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Sunday, May 20, 2007


From today till as long back as the Emperor Nero (immortalized by his playing the fiddle while Rome burnt) man has used glasses to see better, whether for watching gladiatorial contests or for reading the fine print of The Telegraph. The normal lens of the human eye is a soft pliable gel that changes its curvature depending on how far or near an object is being focused upon by the individual. This is called accommodation, a process that helps a man watch a movie screen and his ticket number in a second’s gap without blurring or squinting. As man ages the gel like material in the lens in his eyes becomes stiff and fibrous. In that state it cannot change shape and accommodate to near vision. This is why the elderly need glasses for reading. These, say forecasters in the web portal, will soon be historical curiosities.
Scientists at the University of Michigan have developed a tool that uses 'ultrafast' lasers that create microbubbles inside the lens of the eye that soften the age-stiffened fibers. This allows the doctor to detect stiff fibers (those that resist the softening process). These are then removed with the help of lasers. The lens becomes softer and gets back to normal. After this non-invasive procedure, normal vision is restored. VoilÄ, no glasses!
The microbubble is now the froth of Sonoporation, a process that is the research darling of biophysicists all around the world today.
What exactly is Sonoporation about? How is it going to change the world of health care?
In this revolutionary technology, microbubbles of perfluorocarbons are coated with a shell or coating of albumin, gold or a polymer and injected into a vein of the body. When the microbubbles reach the target organ, like the heart or brain for example, they are targeted by ultrasound energy from an external machine. The ultrasonic waves cause these microbubbles to explode instantly. This causes holes to form in the membranes of cells of the organ, allowing delivery of drugs or other agents into the specific desired site. The entire process is done without putting in instruments or tubes inside the body, unlike current modalities of treatment.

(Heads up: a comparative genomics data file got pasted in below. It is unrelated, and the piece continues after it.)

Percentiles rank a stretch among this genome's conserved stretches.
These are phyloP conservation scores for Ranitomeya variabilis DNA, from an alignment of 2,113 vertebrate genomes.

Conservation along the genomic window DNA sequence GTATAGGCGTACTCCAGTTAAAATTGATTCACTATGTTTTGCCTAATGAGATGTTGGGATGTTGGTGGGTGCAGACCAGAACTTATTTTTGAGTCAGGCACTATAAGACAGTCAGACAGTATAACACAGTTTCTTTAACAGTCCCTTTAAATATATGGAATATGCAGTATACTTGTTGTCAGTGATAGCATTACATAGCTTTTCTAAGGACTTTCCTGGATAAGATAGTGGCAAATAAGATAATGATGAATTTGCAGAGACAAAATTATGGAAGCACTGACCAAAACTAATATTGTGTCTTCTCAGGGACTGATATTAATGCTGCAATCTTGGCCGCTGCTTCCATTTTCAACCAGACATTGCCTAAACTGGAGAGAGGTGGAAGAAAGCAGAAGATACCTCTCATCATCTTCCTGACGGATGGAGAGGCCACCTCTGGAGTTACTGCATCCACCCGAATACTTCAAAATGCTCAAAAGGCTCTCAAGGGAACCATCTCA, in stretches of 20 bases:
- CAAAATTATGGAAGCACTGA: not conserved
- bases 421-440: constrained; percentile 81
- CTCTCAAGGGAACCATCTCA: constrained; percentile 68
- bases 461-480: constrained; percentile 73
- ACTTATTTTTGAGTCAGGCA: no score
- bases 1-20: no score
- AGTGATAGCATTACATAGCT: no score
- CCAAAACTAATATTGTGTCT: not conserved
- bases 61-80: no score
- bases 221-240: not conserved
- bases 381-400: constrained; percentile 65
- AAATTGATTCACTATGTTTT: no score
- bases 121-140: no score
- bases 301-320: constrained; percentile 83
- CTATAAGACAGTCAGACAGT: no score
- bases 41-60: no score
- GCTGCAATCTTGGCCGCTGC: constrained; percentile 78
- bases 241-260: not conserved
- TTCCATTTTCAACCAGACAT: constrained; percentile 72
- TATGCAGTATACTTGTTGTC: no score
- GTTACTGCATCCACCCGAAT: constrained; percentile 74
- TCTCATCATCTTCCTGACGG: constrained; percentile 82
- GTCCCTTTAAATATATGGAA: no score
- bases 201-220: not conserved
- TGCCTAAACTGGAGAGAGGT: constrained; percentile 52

Take the example of a common disease like a brain stroke that is usually due to a block caused by a clot in one of the cerebral arteries that supply oxygen to the organ. Using the technology, scientists in Hospital Vall d’Hebron in Barcelona dissolved the clots in 71 percent of patients, almost double the success rate of the conventional clot dissolution with a drug called tPA. The potential impact of this therapy in stroke management is awesome with earlier and more complete recovery from the crippling disease, says Carlos Molina, lead author of the article that appeared in a leading journal. A randomized trial for evaluation of the technique is now in progress.
Similar results are expected in the treatment of another common disease caused by an arterial clotting process, the heart attack. Blocked coronary arteries that cause damage to the heart muscle can be opened up using microbubbles. This could potentially reduce the numbers of invasive procedures like angioplasties and bypass surgeries in the future. Cardiologists, however, can take solace from the fact that their patients who develop re-stenosis (narrowing of the coronary arteries, a failure of treatment) after angioplasties can be successfully treated with sonoporation.
A very impressive characteristic of the microbubble is its ability to carry drugs into places that are inaccessible through normal means. The best example is the brain, where the blood-brain barrier prevents most drugs from reaching the grey matter. The use of Sonoporation is opening up enticing prospects for drug treatment for incurable diseases like Alzheimer’s, as evidenced by research in the University of California Davis. In this disease, treatment options have not developed because of the frustrating inability of drugs to reach the affected grey cells.
In the erupting research on gene therapy and molecular biology, microbubbles are being viewed as excellent vehicles of non-invasive treatment. In patients with Type I diabetes, the pancreas lacks the ability to produce the glucose reducing hormone insulin. Paul Grayburn at the Baylor University in Dallas has used UTMD (Ultrasound Targeted Microbubble Destruction) to deliver insulin genes carried in microbubbles to the rat pancreas. Says Grayburn, “Not only was their blood sugar lowered, but there was no evidence of any damage to the pancreas”. The implication for diabetics is a cure from the disease, without the need to take daily insulin injections.
With more and more complex diseases appearing to be curable in the near future, biophysicists seem ready to open the bubbly to celebrate. After all, alcohol can cross the blood brain barrier easily!

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